week22: handel, aldous huxley

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In celebration of the Peace of Aix-la-Chapelle, it had been agreed to have a grand fireworks display, in the Green Park, to take place in April 1749. Someone or other (not the King, apparently) commissioned Handel to provide ‘a martial overture’ to accompany fireworks, and from this came the grandest of all Georgian occasional pieces, the Musick for the Royal Fireworks. “” funk&wagnalls notes for the recording

handel wrote almost as much music as bach and beethoven combined—and yet we manage, all throughout the holy month of december, to hear nothing else but his Messiah.

The music had to be powerful enough not only to rise above the crackling and spluttering of the fireworks, but to reach a vast number of spectators assembled over a wide area. Handel therefore omitted string instruments altogether. The score is laid out for wind instruments in 57 parts, played by more than a hundred musicians (24 oboes, 16 bassoons, 24 horns, 40 trumpets etc.) “” heinz becker, notes for the recording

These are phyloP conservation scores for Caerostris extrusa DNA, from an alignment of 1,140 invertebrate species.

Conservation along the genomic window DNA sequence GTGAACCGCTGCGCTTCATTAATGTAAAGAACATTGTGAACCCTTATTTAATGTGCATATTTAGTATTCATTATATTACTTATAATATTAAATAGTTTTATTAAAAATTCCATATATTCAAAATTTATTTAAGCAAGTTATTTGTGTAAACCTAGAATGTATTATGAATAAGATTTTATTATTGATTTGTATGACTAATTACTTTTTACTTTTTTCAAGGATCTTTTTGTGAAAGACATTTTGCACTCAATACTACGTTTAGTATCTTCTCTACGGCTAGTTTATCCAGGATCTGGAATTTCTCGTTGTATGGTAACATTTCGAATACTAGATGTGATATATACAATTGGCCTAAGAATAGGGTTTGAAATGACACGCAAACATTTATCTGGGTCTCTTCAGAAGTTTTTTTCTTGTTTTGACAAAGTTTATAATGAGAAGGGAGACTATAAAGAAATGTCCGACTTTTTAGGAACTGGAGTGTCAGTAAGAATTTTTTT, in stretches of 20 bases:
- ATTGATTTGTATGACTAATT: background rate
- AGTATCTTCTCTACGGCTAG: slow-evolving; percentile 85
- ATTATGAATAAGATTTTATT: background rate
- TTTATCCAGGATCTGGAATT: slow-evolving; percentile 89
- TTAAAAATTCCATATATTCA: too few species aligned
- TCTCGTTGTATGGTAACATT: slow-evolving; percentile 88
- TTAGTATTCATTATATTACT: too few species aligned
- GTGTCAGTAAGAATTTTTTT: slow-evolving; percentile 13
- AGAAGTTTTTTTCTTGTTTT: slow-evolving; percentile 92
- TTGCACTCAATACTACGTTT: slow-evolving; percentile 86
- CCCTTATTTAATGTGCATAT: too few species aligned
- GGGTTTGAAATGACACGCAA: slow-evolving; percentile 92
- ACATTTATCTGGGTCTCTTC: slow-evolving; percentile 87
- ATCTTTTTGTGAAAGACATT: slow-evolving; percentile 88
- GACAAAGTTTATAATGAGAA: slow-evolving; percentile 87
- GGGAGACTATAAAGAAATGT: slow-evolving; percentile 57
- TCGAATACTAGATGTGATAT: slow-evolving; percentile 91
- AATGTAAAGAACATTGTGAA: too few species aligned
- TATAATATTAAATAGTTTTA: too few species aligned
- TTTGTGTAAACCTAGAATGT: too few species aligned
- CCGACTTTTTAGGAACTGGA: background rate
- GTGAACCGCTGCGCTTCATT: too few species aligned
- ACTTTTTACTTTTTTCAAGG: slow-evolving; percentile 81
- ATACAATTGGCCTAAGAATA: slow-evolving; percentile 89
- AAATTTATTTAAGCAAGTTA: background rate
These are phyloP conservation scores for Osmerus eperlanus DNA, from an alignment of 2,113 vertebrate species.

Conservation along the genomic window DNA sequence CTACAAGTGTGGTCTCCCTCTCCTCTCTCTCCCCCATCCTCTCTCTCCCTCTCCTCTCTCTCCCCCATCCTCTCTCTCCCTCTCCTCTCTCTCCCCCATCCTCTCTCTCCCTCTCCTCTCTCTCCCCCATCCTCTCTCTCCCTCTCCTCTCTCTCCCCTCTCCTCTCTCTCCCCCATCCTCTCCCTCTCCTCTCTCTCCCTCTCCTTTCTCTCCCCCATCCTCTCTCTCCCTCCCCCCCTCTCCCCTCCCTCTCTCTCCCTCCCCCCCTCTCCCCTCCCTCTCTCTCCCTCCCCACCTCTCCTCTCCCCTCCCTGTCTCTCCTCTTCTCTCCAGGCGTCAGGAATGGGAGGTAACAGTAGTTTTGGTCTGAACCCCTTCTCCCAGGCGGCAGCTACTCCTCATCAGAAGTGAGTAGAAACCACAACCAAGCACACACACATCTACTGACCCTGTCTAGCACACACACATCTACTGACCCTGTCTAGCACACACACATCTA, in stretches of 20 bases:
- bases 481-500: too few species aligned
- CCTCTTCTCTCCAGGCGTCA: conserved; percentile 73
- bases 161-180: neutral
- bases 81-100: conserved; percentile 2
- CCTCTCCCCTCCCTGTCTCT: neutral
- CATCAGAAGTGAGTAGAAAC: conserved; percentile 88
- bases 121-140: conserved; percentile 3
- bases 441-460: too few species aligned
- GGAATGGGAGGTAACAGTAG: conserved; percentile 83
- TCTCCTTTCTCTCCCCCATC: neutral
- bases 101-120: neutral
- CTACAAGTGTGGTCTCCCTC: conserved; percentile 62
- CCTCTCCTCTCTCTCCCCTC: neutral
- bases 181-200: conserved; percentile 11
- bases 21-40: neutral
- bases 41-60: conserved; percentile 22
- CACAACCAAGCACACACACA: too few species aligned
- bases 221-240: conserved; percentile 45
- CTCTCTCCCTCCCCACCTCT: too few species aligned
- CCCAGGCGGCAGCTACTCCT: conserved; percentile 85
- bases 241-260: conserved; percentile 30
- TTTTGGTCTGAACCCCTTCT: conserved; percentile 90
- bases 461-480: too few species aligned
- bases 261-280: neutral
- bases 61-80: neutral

i’m not one for some grand usurpation of the seemingly indelible blot of the religious experience from the sprawling landscape of social scenery—my father wears a collar, and my upbringing was paid for in part by the leaking bottom of the weekly tithe-bag, it’s the family business—yet, this blot isn’t so indelible. a future without the error of religion (nothing more than spilled ink) is inevitable. and in that regards i’d rather be foolish that wrong. yet, getting there is not the task of some burning sweaty-spleened urgency…. it is perhaps the opposite of a war of attrition: finding one way and another to be reminded that the religious experience does not hold the monopoly on the most profound cheerfulness, or on the celebration of spiritual serenity. that’s what handel’s other Messiah represents: the clear air, muddy grounds, garlic breath, round and robust laughter of honest and rustic joy—i’m speaking of course of his Music for the Royal Fireworks (and by association, his Watermusic).